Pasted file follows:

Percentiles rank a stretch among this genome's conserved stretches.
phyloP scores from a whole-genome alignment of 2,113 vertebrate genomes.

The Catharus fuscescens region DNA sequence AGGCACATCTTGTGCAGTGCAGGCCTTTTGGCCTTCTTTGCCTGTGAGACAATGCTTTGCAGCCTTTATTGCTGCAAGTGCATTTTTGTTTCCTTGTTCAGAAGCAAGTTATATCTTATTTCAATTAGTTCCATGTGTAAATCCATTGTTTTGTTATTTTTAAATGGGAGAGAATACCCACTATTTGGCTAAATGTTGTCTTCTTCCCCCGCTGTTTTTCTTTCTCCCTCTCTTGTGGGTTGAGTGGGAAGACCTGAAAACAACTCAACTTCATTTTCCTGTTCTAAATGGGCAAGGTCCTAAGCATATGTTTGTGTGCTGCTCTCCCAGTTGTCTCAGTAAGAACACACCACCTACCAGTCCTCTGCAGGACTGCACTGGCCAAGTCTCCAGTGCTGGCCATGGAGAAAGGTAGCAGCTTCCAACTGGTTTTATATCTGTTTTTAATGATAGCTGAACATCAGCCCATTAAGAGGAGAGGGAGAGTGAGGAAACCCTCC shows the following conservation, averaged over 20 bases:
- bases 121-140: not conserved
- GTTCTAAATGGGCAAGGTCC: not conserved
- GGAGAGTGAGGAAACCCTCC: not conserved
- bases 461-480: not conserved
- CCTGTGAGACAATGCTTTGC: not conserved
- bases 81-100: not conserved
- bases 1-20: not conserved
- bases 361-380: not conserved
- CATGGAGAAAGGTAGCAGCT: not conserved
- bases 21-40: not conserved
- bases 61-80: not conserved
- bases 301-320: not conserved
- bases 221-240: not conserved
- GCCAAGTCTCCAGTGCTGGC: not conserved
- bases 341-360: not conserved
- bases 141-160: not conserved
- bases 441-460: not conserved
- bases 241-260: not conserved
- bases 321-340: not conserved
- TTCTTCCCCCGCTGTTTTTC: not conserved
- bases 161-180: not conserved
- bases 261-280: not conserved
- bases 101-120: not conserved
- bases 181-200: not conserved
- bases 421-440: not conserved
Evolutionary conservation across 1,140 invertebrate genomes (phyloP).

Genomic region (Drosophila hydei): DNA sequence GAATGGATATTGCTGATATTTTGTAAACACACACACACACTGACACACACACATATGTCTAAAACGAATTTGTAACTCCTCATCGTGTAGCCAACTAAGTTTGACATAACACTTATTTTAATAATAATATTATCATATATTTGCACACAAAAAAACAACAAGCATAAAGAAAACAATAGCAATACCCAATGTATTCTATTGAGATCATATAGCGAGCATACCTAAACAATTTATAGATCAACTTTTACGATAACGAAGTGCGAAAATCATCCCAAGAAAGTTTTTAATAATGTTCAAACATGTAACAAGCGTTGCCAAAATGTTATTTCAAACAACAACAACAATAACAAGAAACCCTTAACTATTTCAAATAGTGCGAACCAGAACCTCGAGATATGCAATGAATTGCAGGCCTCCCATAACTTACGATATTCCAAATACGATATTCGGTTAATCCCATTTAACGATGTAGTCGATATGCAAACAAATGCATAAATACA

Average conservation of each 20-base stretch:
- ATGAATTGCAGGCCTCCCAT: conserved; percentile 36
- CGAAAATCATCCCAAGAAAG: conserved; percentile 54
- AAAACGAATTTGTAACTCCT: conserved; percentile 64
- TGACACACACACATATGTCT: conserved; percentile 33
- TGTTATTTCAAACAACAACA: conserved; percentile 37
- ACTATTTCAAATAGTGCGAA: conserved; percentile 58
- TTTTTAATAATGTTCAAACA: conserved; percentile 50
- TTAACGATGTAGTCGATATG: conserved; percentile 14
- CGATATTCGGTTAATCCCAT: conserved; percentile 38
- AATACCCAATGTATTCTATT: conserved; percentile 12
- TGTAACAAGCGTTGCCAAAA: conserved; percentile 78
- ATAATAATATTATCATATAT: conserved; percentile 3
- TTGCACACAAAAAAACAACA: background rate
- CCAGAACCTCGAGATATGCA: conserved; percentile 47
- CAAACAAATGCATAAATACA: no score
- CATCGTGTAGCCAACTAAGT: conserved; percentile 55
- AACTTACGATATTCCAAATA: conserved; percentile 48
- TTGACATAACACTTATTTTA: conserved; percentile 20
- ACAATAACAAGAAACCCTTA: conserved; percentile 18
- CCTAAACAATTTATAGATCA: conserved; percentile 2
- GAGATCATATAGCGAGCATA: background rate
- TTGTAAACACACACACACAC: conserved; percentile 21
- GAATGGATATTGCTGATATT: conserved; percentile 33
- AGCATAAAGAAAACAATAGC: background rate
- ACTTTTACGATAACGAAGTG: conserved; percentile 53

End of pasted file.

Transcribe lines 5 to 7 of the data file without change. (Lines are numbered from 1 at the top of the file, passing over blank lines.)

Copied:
- GTTCTAAATGGGCAAGGTCC: not conserved
- GGAGAGTGAGGAAACCCTCC: not conserved
- bases 461-480: not conserved